The police informed the family that the man who shot her was on the run. Gloria would absentmindedly turn on the television, momentarily forgetting the trauma, and news reporters would be flashing photos of her daughter’s killer on the screen asking people for help locating him. The police spent months trying to find him. Gloria remembers Nicole calling her at work sobbing, “They found him in Atlantic City!” With Danielle’s killer apprehended, they were now thrown into the emotional chaos of a trial.
Nicole and her daughters faithfully attended every day of the trial that school and work would permit. For the first time since that hot July day, the family came face-to-face with Danielle’s killer. The last time she saw him was the night he stood over Danielle’s body, sobbing and begging for forgiveness. Now he sat passively in court, exposing little emotion. His grandmother was the only person in the room to support him.
The grandmother approached Gloria and graciously offered her condolences and asked for forgiveness. Gloria remembers that first interaction fondly. Then the woman’s grandson began to speak, telling Gloria and her daughters that he was sorry while avoiding eye contact. He claimed it was an accident. He said that he was just playing with the gun and never meant to hurt anyone. The judge gave him the strongest sentence possible.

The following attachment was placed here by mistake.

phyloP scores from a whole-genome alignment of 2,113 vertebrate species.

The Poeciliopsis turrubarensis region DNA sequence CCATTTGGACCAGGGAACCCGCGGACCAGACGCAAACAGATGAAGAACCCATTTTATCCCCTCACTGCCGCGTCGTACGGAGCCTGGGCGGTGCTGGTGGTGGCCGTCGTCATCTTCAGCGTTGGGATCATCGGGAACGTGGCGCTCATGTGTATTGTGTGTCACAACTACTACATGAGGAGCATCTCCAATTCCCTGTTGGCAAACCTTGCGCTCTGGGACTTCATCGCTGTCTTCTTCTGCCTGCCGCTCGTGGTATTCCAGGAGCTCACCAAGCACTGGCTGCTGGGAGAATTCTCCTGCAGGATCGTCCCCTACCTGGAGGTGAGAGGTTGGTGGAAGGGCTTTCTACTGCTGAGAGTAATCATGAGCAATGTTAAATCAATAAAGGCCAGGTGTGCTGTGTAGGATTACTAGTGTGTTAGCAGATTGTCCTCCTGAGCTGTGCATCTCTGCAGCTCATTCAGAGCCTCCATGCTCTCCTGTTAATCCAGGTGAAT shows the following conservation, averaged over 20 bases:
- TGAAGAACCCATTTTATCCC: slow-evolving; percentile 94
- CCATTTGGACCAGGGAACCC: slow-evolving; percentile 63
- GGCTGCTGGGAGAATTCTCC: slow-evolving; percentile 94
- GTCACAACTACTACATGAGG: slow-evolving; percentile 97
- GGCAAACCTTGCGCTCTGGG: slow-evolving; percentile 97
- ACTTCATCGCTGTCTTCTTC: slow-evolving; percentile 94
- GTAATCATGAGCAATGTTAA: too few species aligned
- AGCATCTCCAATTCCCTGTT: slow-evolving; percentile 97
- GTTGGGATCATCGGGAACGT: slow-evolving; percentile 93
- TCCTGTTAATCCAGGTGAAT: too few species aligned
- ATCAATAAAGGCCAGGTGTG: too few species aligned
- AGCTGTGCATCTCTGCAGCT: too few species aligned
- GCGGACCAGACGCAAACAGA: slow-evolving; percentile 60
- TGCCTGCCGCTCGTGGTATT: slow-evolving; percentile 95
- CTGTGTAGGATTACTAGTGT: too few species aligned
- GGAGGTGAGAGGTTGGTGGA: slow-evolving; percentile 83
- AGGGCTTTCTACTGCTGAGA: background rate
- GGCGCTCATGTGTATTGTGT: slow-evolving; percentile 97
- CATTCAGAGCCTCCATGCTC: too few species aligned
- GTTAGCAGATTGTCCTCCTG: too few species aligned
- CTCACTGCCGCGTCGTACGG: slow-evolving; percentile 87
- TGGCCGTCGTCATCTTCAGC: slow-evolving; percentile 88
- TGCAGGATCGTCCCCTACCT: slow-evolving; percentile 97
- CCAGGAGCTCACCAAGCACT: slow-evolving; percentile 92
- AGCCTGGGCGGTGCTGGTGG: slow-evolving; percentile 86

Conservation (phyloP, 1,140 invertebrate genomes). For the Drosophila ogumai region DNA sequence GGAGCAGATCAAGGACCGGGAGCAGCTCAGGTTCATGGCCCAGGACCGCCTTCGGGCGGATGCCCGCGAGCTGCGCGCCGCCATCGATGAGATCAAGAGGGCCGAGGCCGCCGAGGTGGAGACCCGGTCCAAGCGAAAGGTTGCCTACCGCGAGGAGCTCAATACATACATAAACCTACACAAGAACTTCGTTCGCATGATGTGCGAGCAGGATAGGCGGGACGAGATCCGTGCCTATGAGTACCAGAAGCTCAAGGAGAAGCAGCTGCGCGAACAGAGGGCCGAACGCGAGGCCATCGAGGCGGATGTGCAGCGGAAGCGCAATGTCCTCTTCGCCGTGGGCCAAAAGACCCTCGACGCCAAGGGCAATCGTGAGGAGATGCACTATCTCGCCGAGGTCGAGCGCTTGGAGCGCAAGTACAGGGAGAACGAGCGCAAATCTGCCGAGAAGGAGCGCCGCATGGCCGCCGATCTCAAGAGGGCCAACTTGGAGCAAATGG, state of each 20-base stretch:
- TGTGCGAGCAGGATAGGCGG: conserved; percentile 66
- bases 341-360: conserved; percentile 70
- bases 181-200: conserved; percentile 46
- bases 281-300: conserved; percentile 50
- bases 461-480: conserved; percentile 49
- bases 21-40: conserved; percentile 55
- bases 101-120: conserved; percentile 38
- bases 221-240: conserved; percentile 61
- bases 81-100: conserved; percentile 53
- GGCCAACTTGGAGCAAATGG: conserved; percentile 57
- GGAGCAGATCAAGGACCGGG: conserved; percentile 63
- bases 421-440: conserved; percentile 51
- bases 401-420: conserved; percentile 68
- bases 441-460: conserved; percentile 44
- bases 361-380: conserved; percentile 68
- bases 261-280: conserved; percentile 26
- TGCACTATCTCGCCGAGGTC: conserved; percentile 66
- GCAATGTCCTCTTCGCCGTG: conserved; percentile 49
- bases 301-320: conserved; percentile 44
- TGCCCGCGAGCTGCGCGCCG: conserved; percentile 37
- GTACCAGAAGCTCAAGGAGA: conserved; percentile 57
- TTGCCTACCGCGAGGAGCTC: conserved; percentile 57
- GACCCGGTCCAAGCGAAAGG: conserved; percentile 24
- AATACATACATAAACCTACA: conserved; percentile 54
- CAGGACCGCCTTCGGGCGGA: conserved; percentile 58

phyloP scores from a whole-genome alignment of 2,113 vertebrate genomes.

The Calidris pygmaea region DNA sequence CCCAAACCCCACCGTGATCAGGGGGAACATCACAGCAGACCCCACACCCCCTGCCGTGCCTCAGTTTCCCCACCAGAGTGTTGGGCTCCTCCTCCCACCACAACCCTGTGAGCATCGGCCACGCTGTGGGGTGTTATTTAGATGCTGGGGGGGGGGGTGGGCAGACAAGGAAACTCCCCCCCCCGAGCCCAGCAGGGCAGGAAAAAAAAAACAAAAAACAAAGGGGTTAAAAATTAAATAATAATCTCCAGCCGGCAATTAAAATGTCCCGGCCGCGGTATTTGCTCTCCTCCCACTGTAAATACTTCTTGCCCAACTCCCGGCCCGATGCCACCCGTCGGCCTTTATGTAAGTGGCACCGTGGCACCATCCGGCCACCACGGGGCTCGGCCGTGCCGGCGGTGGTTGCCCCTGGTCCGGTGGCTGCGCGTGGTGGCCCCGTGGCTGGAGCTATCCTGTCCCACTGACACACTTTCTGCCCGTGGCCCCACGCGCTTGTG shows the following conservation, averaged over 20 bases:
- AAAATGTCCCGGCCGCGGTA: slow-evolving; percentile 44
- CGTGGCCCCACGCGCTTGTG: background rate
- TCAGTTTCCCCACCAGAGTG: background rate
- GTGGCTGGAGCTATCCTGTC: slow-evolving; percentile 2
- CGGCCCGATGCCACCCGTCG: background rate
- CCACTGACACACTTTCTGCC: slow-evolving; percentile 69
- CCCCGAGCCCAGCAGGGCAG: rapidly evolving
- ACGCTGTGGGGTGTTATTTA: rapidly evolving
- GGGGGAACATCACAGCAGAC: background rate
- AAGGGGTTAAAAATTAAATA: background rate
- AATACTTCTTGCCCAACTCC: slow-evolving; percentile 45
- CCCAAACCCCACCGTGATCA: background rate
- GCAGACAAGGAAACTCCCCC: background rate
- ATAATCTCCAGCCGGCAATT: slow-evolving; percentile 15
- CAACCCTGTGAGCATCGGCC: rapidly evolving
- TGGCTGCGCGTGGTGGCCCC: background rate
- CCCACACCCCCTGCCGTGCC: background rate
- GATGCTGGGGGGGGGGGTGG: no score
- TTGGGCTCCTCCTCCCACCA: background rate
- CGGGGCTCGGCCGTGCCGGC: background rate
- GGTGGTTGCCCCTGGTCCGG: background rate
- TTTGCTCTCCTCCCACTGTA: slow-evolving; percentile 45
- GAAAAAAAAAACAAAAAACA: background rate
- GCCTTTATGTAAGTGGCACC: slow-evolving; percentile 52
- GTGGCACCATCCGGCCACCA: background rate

Nicole happened to work in a sandwich shop near the court at the time. The judge frequented the store. The two had never spoken, save exchanging pleasantries such as “hello” and “thank you.” One day, after the trial concluded, the judge approached Nicole. The judge introduced herself and apologized saying, “This trial was not the first time I’d seen the man who killed your sister. He came before me earlier in his life for an illegal gun charge. I let him out on bail, and I regret that decision every day. If I hadn’t let him out, your sister would be alive.”
Nicole and her mother don’t blame the judge or the assailant’s grandmother. They later learned his grandmother provided the police with essential information that led to her grandson’s capture. Gloria instead focuses on the things that give her comfort: her faith, the SAVE community, her daughters and grandchildren, whose names all begin with “D” in memory of their aunt.